I sat down with Dr Nicholas Moncrieff at the recent 40th Annual ASAPS conference in Melbourne and asked him about tuberous breasts – a quite common issue for women (and men!). He answered all my questions. Check out my video with him here.

What is a tuberous breast?

Dr Moncrieff: So a tuberous breast is a congenital abnormality of breast development and it can actually affect women and men, and it affect one or both breasts. Basically, during puberty, breast development is affected, or blocked, such that the normal breast doesn’t develop fully and maturely. We don’t know, really, why it happens. But it’s probably been around, will have been classified since the mid-1970s. Basically, the physical characteristics are the patients often present with sort of big, puffy nipples or areolas; they have usually very widely spaced breasts, and they have very short distance from the nipple down to the breast fold, and the breast fold is often very high. It’s not, really, just a simple thing that the breast hasn’t developed fully and normally, it’s actually, as I said, an abnormality with the mature breast shape.

Why doesn’t just putting in an implant work?

Look, because often there’s a problem with the nipple, or the areola, which is as I said, often puffy, it’s often displaced, or moved sort of towards the outer part of the breast. So we often have to move the nipple, centrally, and also reduce the size of the breast. There’s also these bands, fibrous bands, that are going through the breast, that we have to release, so it’s not just a standard, simple breast augmentation.

What causes it?

As I said, it’s not really known. But basically, they’ve found a problem with collagen deposition, in both women and men who suffer from this condition, and so it’s something related to that. You know, in the womb, when the breast is developing, and it’s actually, the breast doesn’t develop completely. But it’s actually really unknown why it happens.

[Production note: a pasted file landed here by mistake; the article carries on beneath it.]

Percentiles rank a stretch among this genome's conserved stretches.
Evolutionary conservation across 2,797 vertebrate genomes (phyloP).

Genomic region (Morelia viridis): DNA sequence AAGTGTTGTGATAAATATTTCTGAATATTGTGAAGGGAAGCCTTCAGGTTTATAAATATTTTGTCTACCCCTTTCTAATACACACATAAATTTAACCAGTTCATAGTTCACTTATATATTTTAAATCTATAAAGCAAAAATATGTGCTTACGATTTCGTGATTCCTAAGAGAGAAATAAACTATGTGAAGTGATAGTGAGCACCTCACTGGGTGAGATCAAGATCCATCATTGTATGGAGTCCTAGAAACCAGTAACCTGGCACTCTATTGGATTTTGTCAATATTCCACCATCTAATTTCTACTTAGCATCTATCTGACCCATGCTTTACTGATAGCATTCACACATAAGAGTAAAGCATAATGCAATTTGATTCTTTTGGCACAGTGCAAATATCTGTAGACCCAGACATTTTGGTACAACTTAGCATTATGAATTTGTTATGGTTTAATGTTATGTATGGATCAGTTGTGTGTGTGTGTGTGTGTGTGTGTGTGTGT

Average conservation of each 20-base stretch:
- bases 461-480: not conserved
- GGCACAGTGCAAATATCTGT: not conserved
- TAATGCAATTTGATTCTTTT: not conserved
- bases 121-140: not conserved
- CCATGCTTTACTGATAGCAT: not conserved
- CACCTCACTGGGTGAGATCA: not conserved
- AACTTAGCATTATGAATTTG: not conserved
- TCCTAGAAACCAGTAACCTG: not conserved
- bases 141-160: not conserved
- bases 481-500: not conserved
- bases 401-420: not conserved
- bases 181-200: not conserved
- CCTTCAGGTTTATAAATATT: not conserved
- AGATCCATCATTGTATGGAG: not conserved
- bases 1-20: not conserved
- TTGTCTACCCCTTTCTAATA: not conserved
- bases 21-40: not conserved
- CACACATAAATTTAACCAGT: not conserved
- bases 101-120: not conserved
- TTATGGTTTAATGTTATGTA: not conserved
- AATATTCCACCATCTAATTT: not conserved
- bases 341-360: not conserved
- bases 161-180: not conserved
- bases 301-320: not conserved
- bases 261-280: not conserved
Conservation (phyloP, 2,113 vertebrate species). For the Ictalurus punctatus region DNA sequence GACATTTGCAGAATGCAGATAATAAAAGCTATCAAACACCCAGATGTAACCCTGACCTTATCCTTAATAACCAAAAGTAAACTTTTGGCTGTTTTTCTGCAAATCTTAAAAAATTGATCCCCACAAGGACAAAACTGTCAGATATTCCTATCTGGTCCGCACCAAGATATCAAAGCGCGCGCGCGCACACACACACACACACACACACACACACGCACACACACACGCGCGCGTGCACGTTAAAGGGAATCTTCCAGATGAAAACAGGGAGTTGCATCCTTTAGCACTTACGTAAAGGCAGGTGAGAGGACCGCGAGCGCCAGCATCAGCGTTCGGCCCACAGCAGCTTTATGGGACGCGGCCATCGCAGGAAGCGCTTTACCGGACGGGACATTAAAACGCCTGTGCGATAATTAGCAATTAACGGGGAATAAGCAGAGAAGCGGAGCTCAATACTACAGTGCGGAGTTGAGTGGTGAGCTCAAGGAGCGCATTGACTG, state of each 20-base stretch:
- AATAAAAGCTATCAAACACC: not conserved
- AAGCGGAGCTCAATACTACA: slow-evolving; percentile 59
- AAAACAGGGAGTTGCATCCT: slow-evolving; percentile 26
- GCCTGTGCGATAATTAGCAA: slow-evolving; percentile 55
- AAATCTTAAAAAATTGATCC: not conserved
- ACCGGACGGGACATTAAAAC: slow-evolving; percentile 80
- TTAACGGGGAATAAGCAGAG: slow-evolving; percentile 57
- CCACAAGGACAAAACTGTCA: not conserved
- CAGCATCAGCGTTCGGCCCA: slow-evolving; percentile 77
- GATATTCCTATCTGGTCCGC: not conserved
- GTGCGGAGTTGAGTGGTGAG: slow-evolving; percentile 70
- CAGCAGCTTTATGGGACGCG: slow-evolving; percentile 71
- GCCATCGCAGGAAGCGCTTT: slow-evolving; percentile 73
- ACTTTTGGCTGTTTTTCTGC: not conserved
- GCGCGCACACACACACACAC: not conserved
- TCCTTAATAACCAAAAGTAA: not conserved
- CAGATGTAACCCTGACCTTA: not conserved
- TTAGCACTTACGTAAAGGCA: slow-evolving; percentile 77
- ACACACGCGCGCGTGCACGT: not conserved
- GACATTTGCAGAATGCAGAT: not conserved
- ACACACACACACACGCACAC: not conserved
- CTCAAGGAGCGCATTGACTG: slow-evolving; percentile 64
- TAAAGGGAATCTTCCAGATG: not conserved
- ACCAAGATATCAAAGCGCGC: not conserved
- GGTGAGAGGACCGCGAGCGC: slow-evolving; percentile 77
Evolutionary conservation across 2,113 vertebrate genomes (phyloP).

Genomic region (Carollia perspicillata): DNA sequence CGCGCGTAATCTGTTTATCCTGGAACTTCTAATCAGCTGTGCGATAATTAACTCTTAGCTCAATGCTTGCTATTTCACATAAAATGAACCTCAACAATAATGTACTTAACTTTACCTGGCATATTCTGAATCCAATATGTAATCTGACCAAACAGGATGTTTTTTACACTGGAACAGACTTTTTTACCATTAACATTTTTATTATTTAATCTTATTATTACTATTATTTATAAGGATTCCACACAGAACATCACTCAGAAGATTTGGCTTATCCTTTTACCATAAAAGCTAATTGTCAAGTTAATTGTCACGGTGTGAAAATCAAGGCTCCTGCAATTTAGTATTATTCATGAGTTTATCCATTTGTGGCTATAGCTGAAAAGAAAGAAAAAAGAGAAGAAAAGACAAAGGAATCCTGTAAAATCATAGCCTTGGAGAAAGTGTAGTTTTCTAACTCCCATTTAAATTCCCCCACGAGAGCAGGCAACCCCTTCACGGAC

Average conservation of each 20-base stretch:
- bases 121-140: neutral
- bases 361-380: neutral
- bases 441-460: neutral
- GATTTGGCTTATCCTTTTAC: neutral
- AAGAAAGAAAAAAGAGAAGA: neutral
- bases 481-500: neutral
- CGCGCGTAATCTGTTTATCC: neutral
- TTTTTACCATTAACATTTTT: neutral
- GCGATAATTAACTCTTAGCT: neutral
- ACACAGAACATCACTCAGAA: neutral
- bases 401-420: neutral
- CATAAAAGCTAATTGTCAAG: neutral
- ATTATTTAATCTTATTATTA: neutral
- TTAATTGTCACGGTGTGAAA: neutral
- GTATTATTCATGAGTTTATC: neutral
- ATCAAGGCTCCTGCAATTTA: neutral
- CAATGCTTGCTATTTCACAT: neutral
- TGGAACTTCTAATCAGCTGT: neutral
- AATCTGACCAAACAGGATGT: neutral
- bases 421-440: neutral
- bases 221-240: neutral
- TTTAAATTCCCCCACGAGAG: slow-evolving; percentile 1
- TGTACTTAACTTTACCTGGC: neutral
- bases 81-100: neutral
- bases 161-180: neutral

How can a proper BA address it?

Okay, so it’s a combination of usually incision around the nipple, to access some of the glandular elements of the breast. So releasing the fibrous bands, or ring, if you’d like. Then, using very shaped implants, which I use to really shape the rest of the breast. Because you can actually change the shape of the breast by using these high-cohesive gel implants, that really change the shape of the breast. That’s a combination of, usually, a lift, or like a mastopexy with an incision at the bottom, doing a standard breast augmentation, can really give you the results that most women are after.

But we’re really starting to use anatomical shaped implants, because they’re bigger at the bottom than the top, and they can really shape the bottom of the breasts, because that’s where a lot of the problem is. You know, they’ve got this high fold and we often have to drop the inferior mammary fold, and then these really height projecting implants to get that great breast shape. Especially from the cleavage, through the inferior mammary fold, up to the lateral cleavage line. So yeah, that’s really been at the forefront of treating tuberous breasts, is these anatomical shaped implants.

To find out more about Dr Nicholas Moncrieff at Hunter Plastic Surgery visit his website, or check out his listing and blogs on PSH. You can also phone him on 02 4920 7700.

Trish

Trish is a plastic surgery blogger. She is passionate about wellbeing, health and beauty, and doesn't mind a little bit of 'help' from the amazing cosmetic and beauty procedures that are available today. Trish spends her days talking to women and men who are looking for suggestions and advice on procedures that are available to them. Cutting through the sales pitch and hype, a down-to-earth response on general information is what you will get.

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